“Hmmm, I think I follow you but could you give us an example of the second grouping?” responded the Finance Executive.
“Yes, sure” I continued. “An example arose recently when I was talking to a Departmental Head at my local University who was bemoaning the fact that his leadership was under scrutiny as the performance measures of his department had shown their first decline after several years of steady growth. In reality both he and his team were facing several adverse external factors as well as an internal reorganisation and relocation to a new building. His assessment was that his team were displaying far more leadership during this period of substantive change than they had done throughout the whole period of recent growth none of which reflected in the current measures.”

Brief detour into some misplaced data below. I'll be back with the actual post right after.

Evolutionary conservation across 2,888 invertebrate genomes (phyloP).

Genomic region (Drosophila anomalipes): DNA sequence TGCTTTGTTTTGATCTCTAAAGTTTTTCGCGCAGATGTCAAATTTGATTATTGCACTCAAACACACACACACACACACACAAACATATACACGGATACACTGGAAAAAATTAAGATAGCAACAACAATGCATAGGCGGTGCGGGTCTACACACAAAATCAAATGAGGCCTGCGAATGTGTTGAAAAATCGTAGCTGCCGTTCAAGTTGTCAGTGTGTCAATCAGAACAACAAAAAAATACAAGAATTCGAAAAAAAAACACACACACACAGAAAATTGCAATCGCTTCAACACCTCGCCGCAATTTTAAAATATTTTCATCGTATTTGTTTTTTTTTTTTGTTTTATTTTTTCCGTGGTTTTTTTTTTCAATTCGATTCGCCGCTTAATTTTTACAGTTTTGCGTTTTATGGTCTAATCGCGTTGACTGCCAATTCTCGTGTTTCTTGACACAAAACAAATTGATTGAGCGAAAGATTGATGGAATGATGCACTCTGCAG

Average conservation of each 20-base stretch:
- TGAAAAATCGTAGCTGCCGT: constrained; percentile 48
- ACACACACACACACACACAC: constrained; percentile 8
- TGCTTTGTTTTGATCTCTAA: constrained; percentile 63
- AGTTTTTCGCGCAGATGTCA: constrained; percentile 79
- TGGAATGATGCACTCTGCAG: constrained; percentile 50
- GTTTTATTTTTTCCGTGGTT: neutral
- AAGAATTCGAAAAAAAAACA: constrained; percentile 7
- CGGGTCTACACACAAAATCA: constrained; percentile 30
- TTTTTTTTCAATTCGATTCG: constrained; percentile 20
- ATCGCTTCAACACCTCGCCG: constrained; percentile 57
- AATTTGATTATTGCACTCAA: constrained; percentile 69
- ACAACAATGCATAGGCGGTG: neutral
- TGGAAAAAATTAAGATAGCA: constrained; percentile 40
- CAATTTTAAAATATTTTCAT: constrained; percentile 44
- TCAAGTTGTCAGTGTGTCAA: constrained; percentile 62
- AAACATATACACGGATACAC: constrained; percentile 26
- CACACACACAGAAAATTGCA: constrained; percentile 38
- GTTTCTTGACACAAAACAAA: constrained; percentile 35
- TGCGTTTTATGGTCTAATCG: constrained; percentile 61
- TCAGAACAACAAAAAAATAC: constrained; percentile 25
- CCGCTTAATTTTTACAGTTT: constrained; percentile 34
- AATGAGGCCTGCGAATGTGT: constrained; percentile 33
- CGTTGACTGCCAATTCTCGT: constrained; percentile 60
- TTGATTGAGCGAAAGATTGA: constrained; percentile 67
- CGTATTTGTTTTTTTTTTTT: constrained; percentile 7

“ But surely the organisation must have been aware of the challenges it was facing and should have been able to adjust accordingly.” responded the Finance Executive.
“Yes, you would like to think so’ I continued “but in reality this is often not the case as the basis for the adjustment is as elusive as the measure in the first place! The major issue is that organisations have a tendency to confuse leadership performance with the performance of the leader, whereas in reality these are two very different activities. Developing leader performance is only one aspect of Leadership Development. Yes, it’s very important but if the environment, processes and capability of the organisation at large are not present then leadership will not flourish. The development of these attributes is equally if not more important than developing the leader.”